For MBTA communities with more than 100 acres of developable land within a half mile of a transit station, DHCD established a sliding scale. The scale indicates the percentage of the minimum land area and unit capacity that must be sited within a half-mile of a transit station based on the size of developable station area in each municipality.
What Does it Mean to Permit Multi-Family Housing As of Right?
Multi-family housing districts established under the MBTA Communities Act must permit multi-family housing as of right, meaning that development may proceed without needing variances, special permits, zoning amendments, waivers, or other discretionary zoning approvals.
DHCD’s guidelines recognize that some cities and towns have established planning boards that carry out a site plan review function. Under the guidelines, site plan review may be required so long as it neither unreasonably delays housing production nor imposes conditions that make a multi-family housing project infeasible or impractical.
Mixed-use developments may also be permitted as of right in the multi-family housing district so long as multi-family housing is separately allowed. This likely means that MBTA communities cannot impose conditions that require other uses in addition to multi-family housing in order for a project to proceed as of right.
What About Inclusionary Development Policies?
DHCD’s guidelines strike a good balance between existing local inclusionary development policies and the recognition that excessive affordable housing minimum requirements may make it infeasible to construct multi-family housing. Inclusionary development policies are consistent with as-of-right zoning and may be enforced in the multi-family housing districts so long as (1) the affordable units are eligible for listing on DHCD’s Subsidized Housing Inventory; (2) the policy does not require more than 10 percent of units in any development to be affordable; and (3) the eligibility cap for affordable units is 80 percent or more of area median income.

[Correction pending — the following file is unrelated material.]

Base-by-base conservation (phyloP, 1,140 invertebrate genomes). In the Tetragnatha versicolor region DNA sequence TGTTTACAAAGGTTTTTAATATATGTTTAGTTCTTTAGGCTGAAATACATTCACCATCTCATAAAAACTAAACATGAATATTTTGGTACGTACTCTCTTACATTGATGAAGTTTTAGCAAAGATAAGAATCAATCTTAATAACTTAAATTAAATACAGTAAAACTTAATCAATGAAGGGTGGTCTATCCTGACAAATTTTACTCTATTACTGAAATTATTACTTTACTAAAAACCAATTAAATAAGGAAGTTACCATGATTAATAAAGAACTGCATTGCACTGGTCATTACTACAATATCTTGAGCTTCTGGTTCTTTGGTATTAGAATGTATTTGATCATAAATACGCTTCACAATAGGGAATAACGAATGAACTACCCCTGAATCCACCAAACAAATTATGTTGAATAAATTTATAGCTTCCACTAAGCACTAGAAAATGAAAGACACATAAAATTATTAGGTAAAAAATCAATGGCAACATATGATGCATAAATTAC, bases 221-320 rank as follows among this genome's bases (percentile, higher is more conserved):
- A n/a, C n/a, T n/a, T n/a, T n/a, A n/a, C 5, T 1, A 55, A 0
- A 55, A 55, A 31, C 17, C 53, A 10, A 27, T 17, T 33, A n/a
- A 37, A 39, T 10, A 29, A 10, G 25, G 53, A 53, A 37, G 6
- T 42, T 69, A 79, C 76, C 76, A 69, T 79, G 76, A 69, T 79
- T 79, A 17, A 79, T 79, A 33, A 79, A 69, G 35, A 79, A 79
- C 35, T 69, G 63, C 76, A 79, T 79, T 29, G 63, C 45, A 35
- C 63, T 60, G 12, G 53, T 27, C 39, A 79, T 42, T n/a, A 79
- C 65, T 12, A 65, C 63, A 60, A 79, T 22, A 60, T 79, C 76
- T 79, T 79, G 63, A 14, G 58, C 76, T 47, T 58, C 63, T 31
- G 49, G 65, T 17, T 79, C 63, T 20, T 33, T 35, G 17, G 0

An inclusionary development policy that requires more than 10 percent—but no more than 20 percent—of units in any development to be affordable may be enforced in the MBTA multi-family housing district if the policy predates the MBTA Communities Act and the MBTA Community can demonstrate to DHCD that it has not and will not stifle housing production.
Compliance and Next Steps
MBTA communities that do not comply with the MBTA Communities Act are not eligible for state funding from the Housing Choice Initiative, the Local Capital Projects Fund, or the MassWorks infrastructure program. It is not clear whether the penalty for non-compliance is limited to withholding state funds under these programs. In a recent DHCD webinar, Housing and Economic Development Secretary Mike Kennealy suggested that DHCD’s authority to enforce the MBTA Communities Act is not limited to withholding state funds solely under these three programs.
All MBTA communities must achieve interim compliance by January 31, 2023. To achieve interim compliance, MBTA communities must submit to DHCD an action plan for compliance with the MBTA Communities Act, obtain DHCD approval of the action plan, and begin taking steps towards implementation. DHCD will consider approved action plans when assessing threshold eligibility for the 2023 funding round for MassWorks, Housing Choice, and Local Capital Projects Fund grants.